If what the detractors were saying were completely true, it would be possible to be arrested for open carry of a BB gun or a realistic squirtgun in a belt holsterif someone 'felt threatened' by it. The concept isn't wholly preposterous, but I doubt even police would entertain an arrest, when no immediate threat is established.

    PC 245 Assault with a deadly weapon

    240. An assault is an unlawful attempt, coupled with a present
    ability, to commit a violent injury on the person of another.

    245. (a) (2) Any person who commits an assault upon the person of another
    with a firearm shall be punished by imprisonment in the state prison
    for two, three, or four years, or in a county jail for not less than
    six months and not exceeding one year, or by both a fine not
    exceeding ten thousand dollars ($10,000) and imprisonment.

    Detractors have also forwarded that open carry would constitute a charge of ADW. This is nothing less than a scare tactic as PC 240 defines an assaultas an attempt to commit a violent injury. This would require an action taken against another person by a perpetrator- not the mere presense of an inanimate object such as a firearm. Imagine a 'victim' falling face first on the exposed grip of a pistol and receiving an injury-- is the person who is carrying the pistol guilty ofADW? No. There was no 'attempt' or 'commission'.Look at it this way; a simple assault (violation ofPC 240) could be commited by a person using only their hands- and that person could be carrying concealed or exposed, without being guilty of ADW.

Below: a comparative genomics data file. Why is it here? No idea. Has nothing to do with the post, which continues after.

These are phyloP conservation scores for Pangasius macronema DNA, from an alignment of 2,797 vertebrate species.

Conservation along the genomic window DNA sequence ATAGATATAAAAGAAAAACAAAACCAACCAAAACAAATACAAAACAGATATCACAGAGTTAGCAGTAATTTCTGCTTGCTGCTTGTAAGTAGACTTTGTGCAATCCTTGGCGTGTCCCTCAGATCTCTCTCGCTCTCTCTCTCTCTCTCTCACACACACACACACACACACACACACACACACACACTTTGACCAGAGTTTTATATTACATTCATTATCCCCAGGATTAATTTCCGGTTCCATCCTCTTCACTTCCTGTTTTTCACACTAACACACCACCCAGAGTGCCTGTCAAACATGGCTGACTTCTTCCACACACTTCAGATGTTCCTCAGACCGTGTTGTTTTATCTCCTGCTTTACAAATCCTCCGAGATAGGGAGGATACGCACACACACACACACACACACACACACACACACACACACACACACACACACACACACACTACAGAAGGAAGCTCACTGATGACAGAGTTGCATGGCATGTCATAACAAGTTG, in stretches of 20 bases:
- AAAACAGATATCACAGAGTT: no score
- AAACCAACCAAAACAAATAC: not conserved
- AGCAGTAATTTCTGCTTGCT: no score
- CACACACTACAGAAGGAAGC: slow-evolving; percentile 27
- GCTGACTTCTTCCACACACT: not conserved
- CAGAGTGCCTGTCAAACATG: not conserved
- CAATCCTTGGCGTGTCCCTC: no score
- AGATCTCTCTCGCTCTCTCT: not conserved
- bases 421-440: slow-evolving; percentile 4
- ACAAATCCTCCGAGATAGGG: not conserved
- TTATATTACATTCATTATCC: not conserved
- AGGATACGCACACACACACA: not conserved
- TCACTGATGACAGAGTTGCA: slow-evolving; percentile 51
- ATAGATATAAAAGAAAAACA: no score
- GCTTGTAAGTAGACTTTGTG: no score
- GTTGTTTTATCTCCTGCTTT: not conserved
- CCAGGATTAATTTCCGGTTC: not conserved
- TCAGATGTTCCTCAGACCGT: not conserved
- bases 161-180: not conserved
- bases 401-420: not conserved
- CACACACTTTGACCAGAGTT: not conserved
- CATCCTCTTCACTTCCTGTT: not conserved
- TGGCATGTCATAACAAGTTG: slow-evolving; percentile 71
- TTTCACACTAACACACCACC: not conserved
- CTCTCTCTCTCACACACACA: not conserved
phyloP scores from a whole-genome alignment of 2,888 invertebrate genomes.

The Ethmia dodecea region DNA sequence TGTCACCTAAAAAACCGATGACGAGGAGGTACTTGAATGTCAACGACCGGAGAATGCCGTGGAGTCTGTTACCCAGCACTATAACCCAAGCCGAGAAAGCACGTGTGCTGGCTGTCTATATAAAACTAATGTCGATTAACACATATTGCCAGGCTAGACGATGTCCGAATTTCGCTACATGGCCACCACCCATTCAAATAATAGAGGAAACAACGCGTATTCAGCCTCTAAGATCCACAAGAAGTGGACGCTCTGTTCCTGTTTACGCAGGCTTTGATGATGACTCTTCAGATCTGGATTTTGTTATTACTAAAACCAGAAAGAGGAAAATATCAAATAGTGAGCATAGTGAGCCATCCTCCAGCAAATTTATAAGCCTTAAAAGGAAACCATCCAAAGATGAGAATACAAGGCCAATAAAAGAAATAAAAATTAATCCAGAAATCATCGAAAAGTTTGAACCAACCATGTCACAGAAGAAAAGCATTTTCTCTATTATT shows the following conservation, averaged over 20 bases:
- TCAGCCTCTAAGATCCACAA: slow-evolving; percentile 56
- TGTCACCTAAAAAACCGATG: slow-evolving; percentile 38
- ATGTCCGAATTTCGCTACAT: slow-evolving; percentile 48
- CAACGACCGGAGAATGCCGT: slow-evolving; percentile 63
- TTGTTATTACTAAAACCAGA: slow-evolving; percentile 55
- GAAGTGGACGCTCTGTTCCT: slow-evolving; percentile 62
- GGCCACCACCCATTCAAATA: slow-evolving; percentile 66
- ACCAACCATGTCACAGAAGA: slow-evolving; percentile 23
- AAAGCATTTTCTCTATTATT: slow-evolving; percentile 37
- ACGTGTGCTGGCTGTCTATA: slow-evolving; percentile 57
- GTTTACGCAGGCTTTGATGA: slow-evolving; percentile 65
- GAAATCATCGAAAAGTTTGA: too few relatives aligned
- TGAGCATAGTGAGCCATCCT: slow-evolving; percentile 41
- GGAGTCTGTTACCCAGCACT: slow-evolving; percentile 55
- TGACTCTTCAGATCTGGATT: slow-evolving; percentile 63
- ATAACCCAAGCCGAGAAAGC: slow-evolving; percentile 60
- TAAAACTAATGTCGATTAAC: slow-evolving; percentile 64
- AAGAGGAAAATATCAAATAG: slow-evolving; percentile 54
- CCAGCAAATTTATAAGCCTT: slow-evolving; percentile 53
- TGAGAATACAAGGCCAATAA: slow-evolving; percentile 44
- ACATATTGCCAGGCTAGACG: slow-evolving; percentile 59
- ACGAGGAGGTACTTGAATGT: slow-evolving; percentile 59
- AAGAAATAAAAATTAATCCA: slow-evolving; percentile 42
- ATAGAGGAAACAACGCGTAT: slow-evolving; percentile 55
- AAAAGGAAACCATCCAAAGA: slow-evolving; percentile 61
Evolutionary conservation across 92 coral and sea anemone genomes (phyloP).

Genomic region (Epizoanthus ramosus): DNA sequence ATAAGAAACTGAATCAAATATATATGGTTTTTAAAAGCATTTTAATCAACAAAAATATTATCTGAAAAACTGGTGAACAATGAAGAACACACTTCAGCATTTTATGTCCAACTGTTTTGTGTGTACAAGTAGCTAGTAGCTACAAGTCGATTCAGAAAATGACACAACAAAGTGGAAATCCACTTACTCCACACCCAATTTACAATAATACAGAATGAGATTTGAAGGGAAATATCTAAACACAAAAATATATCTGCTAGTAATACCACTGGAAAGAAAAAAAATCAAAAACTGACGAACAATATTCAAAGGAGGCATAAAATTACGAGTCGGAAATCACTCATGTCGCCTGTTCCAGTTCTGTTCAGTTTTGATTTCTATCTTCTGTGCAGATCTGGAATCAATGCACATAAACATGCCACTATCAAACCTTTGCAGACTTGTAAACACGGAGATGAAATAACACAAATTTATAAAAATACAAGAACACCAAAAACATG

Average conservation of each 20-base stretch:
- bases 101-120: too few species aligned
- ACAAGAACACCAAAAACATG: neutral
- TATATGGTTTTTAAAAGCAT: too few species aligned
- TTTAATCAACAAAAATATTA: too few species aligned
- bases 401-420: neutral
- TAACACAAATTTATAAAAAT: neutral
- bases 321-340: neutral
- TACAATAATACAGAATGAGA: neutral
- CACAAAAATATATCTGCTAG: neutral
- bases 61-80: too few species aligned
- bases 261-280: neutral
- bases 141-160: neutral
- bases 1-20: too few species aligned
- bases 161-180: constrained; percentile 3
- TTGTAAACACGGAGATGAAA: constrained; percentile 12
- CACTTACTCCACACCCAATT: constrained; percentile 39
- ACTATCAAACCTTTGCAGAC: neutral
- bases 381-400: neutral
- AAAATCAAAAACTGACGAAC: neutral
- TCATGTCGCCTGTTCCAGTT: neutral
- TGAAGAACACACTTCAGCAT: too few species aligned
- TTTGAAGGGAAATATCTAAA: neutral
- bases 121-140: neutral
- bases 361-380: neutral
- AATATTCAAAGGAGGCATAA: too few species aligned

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  2. #2
    Moderator / Administrator
    Join Date
    May 2006
    Fairfax County, Virginia, USA

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    ADW = ?

    Please define acronyms so this board can be most useful.

    Those that argue that open carriers should be afraid of their own shawdow are suddelny very quiet when asked for cites to actual arrests or especially convictions.

  3. #3
    Accomplished Advocate
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    May 2006
    Bedford, Texas, USA

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    ADW I assume would mean 'Assault with a Deadly Weapon'.